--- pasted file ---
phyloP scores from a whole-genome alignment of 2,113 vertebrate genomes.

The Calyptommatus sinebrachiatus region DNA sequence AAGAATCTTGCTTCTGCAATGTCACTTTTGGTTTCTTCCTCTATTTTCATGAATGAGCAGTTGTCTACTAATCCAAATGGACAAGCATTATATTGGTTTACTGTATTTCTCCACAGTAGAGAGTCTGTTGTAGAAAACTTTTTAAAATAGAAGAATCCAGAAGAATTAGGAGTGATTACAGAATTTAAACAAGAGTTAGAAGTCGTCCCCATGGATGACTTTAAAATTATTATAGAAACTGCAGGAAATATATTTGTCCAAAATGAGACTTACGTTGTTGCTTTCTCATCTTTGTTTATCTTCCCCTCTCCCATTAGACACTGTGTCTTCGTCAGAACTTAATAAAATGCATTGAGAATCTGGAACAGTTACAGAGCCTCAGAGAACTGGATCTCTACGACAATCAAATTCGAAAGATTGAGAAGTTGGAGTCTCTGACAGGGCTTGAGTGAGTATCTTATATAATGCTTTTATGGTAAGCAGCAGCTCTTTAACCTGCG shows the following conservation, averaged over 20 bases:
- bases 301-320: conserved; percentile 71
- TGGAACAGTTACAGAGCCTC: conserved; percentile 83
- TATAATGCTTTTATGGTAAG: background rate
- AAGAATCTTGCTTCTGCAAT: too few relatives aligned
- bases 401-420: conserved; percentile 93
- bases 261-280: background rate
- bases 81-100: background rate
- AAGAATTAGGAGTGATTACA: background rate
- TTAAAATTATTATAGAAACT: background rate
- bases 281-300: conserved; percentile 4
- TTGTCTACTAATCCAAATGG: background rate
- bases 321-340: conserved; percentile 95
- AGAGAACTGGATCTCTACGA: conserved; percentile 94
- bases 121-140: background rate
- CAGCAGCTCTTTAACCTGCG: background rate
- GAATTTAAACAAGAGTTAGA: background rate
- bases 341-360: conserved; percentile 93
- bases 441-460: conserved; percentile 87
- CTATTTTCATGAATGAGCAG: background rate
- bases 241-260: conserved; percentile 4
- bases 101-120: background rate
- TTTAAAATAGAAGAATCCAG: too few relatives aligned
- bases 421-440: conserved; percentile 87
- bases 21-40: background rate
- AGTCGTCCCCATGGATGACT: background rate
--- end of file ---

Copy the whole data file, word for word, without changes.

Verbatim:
phyloP scores from a whole-genome alignment of 2,113 vertebrate genomes.

The Calyptommatus sinebrachiatus region DNA sequence AAGAATCTTGCTTCTGCAATGTCACTTTTGGTTTCTTCCTCTATTTTCATGAATGAGCAGTTGTCTACTAATCCAAATGGACAAGCATTATATTGGTTTACTGTATTTCTCCACAGTAGAGAGTCTGTTGTAGAAAACTTTTTAAAATAGAAGAATCCAGAAGAATTAGGAGTGATTACAGAATTTAAACAAGAGTTAGAAGTCGTCCCCATGGATGACTTTAAAATTATTATAGAAACTGCAGGAAATATATTTGTCCAAAATGAGACTTACGTTGTTGCTTTCTCATCTTTGTTTATCTTCCCCTCTCCCATTAGACACTGTGTCTTCGTCAGAACTTAATAAAATGCATTGAGAATCTGGAACAGTTACAGAGCCTCAGAGAACTGGATCTCTACGACAATCAAATTCGAAAGATTGAGAAGTTGGAGTCTCTGACAGGGCTTGAGTGAGTATCTTATATAATGCTTTTATGGTAAGCAGCAGCTCTTTAACCTGCG shows the following conservation, averaged over 20 bases:
- bases 301-320: conserved; percentile 71
- TGGAACAGTTACAGAGCCTC: conserved; percentile 83
- TATAATGCTTTTATGGTAAG: background rate
- AAGAATCTTGCTTCTGCAAT: too few relatives aligned
- bases 401-420: conserved; percentile 93
- bases 261-280: background rate
- bases 81-100: background rate
- AAGAATTAGGAGTGATTACA: background rate
- TTAAAATTATTATAGAAACT: background rate
- bases 281-300: conserved; percentile 4
- TTGTCTACTAATCCAAATGG: background rate
- bases 321-340: conserved; percentile 95
- AGAGAACTGGATCTCTACGA: conserved; percentile 94
- bases 121-140: background rate
- CAGCAGCTCTTTAACCTGCG: background rate
- GAATTTAAACAAGAGTTAGA: background rate
- bases 341-360: conserved; percentile 93
- bases 441-460: conserved; percentile 87
- CTATTTTCATGAATGAGCAG: background rate
- bases 241-260: conserved; percentile 4
- bases 101-120: background rate
- TTTAAAATAGAAGAATCCAG: too few relatives aligned
- bases 421-440: conserved; percentile 87
- bases 21-40: background rate
- AGTCGTCCCCATGGATGACT: background rate